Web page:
Create guides at 1” intervals running top to bottom, and guides at 2” intervals across the image.  These will become 6 foot-long columns of the “stem” of your growth chart. Following the guides you’ve drawn, create ¾” lines to designate inches along the left edge of your image (I actually cheated and used em dashes in the typeface I was going to use for the numbers. Do what you feel.) If you want, make the markers for 6 and 12-inch intervals a bit longer.

Copy the marks you’ve made 5 times across your image, lining them up with the 2” guides. I removed my guides at this point and added a new one to line up my numbers against. Place number 1-6 along the top near each 12-inch marker.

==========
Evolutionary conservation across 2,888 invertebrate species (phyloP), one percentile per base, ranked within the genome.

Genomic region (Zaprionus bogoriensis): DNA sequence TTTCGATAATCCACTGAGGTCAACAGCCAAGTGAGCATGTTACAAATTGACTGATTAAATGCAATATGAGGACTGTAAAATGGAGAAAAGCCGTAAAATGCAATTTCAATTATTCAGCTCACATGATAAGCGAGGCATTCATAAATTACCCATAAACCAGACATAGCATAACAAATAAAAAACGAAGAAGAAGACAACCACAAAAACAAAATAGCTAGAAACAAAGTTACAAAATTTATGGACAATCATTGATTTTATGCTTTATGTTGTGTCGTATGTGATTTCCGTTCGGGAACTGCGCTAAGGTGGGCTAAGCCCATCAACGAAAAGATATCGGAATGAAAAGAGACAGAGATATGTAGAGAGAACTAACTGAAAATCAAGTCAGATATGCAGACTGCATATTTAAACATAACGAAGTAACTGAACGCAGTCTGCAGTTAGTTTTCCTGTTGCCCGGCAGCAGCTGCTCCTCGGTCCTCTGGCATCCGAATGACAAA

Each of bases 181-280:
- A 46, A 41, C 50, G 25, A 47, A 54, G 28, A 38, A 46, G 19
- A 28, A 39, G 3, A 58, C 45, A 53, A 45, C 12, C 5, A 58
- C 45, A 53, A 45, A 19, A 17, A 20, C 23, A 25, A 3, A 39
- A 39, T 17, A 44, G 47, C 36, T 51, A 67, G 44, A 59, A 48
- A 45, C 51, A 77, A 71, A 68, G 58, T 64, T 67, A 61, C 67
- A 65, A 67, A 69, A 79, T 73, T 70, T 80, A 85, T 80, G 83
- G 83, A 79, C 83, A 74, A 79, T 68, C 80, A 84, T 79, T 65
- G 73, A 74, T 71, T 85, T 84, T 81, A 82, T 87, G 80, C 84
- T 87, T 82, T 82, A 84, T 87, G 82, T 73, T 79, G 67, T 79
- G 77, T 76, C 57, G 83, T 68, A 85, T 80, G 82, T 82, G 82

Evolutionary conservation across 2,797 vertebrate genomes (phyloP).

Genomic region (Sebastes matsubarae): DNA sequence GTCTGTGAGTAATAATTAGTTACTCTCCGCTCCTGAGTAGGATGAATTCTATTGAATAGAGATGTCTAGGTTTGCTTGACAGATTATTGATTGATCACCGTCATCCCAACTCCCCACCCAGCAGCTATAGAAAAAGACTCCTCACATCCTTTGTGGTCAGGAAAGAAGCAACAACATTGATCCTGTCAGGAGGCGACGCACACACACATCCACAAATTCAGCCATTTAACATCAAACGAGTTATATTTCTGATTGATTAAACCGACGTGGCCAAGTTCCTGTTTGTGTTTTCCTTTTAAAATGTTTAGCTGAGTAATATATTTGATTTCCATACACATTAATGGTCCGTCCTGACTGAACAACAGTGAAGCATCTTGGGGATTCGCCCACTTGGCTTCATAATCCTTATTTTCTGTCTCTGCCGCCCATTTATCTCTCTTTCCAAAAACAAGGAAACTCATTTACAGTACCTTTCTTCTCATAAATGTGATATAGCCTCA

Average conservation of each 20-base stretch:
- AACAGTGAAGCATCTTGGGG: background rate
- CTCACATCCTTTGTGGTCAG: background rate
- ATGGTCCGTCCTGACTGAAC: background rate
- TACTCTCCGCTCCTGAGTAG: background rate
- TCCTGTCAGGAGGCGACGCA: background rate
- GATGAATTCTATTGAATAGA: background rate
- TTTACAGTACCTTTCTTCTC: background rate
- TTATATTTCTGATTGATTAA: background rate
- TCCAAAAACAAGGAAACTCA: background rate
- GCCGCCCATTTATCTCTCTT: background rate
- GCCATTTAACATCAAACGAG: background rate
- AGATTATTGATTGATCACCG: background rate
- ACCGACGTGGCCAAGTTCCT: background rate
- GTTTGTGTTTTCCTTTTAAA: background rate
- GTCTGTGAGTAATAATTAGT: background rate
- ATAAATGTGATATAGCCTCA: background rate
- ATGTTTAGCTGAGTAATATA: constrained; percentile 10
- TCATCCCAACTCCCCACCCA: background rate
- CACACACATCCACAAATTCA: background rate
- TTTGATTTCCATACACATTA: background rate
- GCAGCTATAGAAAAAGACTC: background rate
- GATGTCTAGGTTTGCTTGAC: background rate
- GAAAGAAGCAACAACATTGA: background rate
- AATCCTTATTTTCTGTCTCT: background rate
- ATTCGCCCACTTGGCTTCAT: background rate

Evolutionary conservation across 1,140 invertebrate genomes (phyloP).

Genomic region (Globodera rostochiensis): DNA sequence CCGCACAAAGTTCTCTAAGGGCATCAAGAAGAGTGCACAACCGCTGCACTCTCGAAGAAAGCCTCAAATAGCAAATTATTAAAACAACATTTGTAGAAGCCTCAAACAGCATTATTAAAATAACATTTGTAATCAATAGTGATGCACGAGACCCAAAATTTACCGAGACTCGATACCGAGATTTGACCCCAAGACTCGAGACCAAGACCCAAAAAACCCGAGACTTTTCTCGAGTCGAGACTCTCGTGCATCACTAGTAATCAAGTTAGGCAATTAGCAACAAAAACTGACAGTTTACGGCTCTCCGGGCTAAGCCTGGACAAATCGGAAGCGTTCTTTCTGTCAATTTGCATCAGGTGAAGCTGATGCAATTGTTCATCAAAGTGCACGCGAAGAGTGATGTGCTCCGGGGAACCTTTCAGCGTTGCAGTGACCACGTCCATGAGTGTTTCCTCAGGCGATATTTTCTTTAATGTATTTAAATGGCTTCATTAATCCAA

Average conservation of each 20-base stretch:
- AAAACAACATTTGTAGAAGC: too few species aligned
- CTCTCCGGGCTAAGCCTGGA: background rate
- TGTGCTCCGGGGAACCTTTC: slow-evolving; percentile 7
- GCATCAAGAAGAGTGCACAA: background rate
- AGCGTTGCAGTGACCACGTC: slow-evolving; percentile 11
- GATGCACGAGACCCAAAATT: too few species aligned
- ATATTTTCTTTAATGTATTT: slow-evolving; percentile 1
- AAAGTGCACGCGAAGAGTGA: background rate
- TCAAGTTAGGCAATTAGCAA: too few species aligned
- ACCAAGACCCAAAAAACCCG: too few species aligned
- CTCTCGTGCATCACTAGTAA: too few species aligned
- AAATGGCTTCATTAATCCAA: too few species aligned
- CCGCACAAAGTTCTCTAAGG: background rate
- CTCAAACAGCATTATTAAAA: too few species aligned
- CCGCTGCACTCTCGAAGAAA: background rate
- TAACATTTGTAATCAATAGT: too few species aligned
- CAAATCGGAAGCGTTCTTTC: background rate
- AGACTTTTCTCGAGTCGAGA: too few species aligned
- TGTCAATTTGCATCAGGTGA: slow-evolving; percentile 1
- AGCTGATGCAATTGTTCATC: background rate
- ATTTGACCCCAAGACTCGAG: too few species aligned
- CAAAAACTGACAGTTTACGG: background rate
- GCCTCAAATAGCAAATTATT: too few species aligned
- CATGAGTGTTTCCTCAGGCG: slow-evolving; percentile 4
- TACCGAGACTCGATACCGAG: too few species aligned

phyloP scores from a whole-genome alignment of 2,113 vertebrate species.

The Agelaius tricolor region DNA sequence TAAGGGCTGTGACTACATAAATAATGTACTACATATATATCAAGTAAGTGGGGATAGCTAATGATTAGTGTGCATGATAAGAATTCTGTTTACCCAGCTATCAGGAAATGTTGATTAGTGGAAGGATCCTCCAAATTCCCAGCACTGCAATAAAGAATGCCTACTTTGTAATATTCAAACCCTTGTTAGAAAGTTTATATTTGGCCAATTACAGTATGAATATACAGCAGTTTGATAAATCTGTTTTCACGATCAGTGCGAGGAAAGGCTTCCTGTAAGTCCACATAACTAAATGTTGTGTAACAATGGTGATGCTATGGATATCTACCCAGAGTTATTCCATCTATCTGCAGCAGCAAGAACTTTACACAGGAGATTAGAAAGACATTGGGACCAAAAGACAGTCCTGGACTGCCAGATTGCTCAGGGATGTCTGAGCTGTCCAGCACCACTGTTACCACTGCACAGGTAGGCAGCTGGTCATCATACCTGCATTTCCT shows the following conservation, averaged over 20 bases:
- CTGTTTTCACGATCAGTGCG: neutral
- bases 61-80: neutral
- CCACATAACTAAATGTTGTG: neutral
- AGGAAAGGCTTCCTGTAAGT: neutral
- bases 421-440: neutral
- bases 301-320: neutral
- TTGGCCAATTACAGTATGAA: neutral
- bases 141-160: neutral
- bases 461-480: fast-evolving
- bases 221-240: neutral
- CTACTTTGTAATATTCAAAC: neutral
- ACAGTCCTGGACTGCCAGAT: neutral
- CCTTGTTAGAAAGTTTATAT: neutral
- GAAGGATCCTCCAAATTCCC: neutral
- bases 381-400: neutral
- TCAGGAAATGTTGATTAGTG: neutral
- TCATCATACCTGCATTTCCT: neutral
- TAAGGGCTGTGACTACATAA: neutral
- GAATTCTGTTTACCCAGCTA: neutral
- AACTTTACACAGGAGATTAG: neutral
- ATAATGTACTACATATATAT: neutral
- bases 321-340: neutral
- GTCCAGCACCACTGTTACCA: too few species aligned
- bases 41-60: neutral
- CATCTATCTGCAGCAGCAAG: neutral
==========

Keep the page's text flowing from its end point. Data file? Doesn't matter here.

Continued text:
Make a leaf shape by first creating a 3.5” circle with the Ellipse tool. (Make sure it’s filled with the same green as your stem.) Next, if you’re using Photoshop, use the Delete Anchor Point tool (in the Pen tools) to remove both anchors on the side of your circle, creating an oval. Select the Convert Point Tool (also in Pen tools) and click the top anchor point. Your oval should transform into a teardrop. I used Transform>Scale at this point to widen it into the shape I wanted. Now rasterize it, select half the teardrop shape with the Rectangular Marquee tool, and use the Paint Bucket to fill with a lighter, complementary green.

Copy and make a duplicate of your leaf, then go to Transform>Flip Image Horizontal to make the second leaf a mirror image of the first. Rotate it 180º and arrange next to the first leaf and crop. Check that the leaves are 150 dpi and around 3.5” tall, then save and upload to Spoonflower.